Exception: Use future tense if it’s necessary to convey the correct meaning. This requirement is rare.

Address the audience directly

Using “we” in a sentence can be confusing, because the reader may not know whether they’re part of the “we” you’re describing. For example, compare the following two statements:

  • “In this release we’ve added many new features.”
  • “In this tutorial we build a flying saucer.”

The words “the developer” or “the user” can be ambiguous. For example, if the reader is building a product that also has users, then the reader does not know whether you’re referring to the reader or the users of their product.

Address the reader directly Instead of "we", "the user", or "the developer"
Include the directory in your path The user must make sure that the directory is included in their path
In this tutorial you build a flying saucer In this tutorial we build a flying saucer

Use short, simple sentences

Keep sentences short. Short sentences are easier to read than long ones. Below are some tips for writing short sentences.

Use fewer words instead of many words that convey the same meaning
Use this Instead of this
You can use It is also possible to use
You can You are able to
Split a single long sentence into two or more shorter ones
Use this Instead of this
You do not need a running GKE cluster. The deployment process creates a cluster for you You do not need a running GKE cluster, because the deployment process creates a cluster for you
Use a list instead of a long sentence showing various options
Use this Instead of this

To train a model:

  1. Package your program in a Kubernetes container.
  2. Upload the container to an online registry.
  3. Submit your training job.
To train a model, you must package your program in a Kubernetes container, upload the container to an online registry, and submit your training job.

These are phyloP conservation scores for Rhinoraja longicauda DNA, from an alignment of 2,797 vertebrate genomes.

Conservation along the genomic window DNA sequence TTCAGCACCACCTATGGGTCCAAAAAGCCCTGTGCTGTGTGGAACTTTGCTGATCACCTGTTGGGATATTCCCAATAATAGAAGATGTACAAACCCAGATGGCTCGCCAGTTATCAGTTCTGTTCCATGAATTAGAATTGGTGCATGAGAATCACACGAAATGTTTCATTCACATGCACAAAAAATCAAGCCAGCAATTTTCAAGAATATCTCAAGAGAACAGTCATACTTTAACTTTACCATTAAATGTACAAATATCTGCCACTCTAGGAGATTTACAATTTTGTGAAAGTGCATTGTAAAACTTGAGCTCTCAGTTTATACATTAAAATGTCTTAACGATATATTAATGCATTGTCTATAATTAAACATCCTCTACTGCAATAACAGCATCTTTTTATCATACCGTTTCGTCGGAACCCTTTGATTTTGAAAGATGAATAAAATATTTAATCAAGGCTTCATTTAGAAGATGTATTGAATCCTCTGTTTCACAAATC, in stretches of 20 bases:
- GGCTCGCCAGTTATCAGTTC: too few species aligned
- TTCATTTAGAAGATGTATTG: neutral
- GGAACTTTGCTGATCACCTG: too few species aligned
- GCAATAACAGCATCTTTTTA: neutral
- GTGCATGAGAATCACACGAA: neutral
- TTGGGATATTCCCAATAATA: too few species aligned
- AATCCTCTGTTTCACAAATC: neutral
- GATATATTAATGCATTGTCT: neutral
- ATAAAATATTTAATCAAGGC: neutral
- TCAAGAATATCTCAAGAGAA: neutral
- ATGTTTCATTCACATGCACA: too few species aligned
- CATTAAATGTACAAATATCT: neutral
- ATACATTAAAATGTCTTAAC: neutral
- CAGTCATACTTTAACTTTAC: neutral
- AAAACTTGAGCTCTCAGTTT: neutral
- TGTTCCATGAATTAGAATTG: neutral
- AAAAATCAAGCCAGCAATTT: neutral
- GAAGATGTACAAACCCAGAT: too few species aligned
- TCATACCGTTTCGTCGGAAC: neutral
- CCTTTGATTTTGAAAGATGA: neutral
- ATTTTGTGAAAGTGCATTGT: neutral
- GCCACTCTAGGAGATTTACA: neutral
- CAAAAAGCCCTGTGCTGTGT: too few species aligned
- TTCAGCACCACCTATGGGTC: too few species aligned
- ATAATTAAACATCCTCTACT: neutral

Avoid too much text styling

Use bold text when referring to UI controls or other UI elements.

Use code style for:

  • filenames, directories, and paths
  • inline code and commands
  • object field names

Avoid using bold text or capital letters for emphasis. If a page has too much textual highlighting it becomes confusing and even annoying.

Use angle brackets for placeholders

For example:

  • export KUBEFLOW_USERNAME=<your username>
  • --email <your email address>

Style your images

The Kubeflow docs recognise Bootstrap classes to style images and other content. The following code snippet shows the typical styling that makes an image show up nicely on the page:

<img src="/docs/images/my-image.png" 
  alt="My image"
  class="mt-3 mb-3 p-3 border border-info rounded">

To see some examples of styled images, take a look at the OAuth setup page. To see the markup, search for .png in the page source.

For more help, see the guide to Bootstrap image styling and the Bootstrap utilities, such as borders.

A detailed style guide

The Google Developer Documentation Style Guide contains detailed information about specific aspects of writing clear, readable, succinct documentation for a developer audience.

Next steps

Take a look at the documentation README for guidance on contributing to the Kubeflow docs.